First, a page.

Wednesday, October 8, 2008

Updated: It's All Your Fault

Apparently this crash is all the fault of 'Smart Growth'. So says, Wendell Cox.
Yet the bottom line remains: without smart growth’s land rationing policies, the severe escalation in home prices would never have reached such absurd levels. But the disaster in the highly regulated markets will be with us for years. The smart growth spike in housing prices turned what might have been a normal cyclical downturn into the most disastrous financial collapse since 1929.
Wow. Speechless.

Ryan and Matt respond.

8 comments:

Bike Jax said...

Wow! Speechless, is right. I would like this guy to explain what happened in my city where the words smart and growth have not and will not ever be muttered in the same sentence.

Alon Levy said...

He mentions the Riverside-San Bernardino as a regulated market. In fact, the Inland Empire is very sprawling; it's just close to Los Angeles, which is not so much regulated as hemmed in by mountains. This is the problem with his argument that the high land prices on the coasts aren't about demand: in the one part of the country that has a regulated market next to an unregulated one, the unregulated one consists largely of people who'd have liked to live in the regulated market but were priced out.

You could say the same about the New York metro area, if it had a division as neat as LA Metro/Inland Empire. The New York exurbs sprawl plenty. The main limiting factor to their growth is that they're located two hours from Manhattan, because everything in between has already been developed.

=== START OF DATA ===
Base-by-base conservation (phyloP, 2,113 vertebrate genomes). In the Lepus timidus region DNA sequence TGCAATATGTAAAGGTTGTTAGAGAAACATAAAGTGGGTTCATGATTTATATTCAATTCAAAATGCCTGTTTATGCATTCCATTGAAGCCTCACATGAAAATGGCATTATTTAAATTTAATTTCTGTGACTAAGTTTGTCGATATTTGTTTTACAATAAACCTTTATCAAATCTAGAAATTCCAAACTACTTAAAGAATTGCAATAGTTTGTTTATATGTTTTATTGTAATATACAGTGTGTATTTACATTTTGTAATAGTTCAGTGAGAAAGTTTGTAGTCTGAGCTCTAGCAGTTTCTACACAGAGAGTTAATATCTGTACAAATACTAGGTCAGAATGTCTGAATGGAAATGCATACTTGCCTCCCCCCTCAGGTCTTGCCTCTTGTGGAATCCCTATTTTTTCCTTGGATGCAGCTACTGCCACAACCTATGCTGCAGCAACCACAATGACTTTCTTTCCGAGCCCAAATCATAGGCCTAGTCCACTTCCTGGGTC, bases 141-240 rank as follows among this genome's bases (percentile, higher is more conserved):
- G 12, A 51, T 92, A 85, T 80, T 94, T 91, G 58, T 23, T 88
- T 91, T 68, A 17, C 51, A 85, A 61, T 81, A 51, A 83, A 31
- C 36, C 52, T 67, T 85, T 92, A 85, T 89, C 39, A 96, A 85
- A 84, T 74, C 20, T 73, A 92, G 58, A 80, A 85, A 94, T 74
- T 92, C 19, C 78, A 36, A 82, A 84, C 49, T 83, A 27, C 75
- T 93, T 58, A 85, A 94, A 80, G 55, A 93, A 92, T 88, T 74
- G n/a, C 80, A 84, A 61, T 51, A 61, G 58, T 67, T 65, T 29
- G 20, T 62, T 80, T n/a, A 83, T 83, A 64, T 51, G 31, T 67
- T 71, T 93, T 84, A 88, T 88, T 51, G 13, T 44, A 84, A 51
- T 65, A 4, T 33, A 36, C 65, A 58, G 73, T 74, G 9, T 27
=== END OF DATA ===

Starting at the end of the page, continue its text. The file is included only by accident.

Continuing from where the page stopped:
The Krugman reference is misleading as well. Krugman blames the crisis on an inflationary monetary policy and an irrational belief that bubbles don't exist. He did divide the US into the Zoned Zone, where housing priced hyperinflated earlier this decade, and Flatland, where they didn't, but that was meant as a way of arguing that it really was a bubble rather than an ordinary boom.

Matt Fisher said...

Another ferocious attack from Cox again. Cox is just looking for more excuses for the continued perpetuation of sprawl, which is his preference, as well as that of O'Toole.

It's like blaming the victim for their own problems. Some on the right do that a lot, like why the poor are in their situation.

"WE'LL DO IT LIVE!!! F**K IT!!" - Bill O'Reilly

(Please note: I can't stand the way Bill O'Reilly shouts at his guests.)

Charlie D. said...

Can he please explain to me then why housing closer to transit has fared better than housing further away?

Anonymous said...

People like O'Toole, O'Reilly & Cox love their nation so much they want to destroy it!

Duncan Watson said...

Obviously regulation was to blame. It is the bugaboo in all other circumstances as well. Gah!!!

The lack of logic in the sourced link is astounding. I am sorry to have followed it.

arcady said...

Yes, Smart Growth has led to a housing bubble in such compact traditional cities as Phoenix and Las Vegas, while the sprawling exurbs of Portland and Seattle provided plenty of room for cheap housing and no bubble. Wait a minute... if you look at the data, you find that it's the other way around. And I think we need to collectively start ignoring Wendell Cox, because basically, he's a troll.

Cap'n Transit said...

Yeah, I'm speechless because I'm torn between "Fail!" "Christ, what an asshole," and "Who takes this guy seriously again?"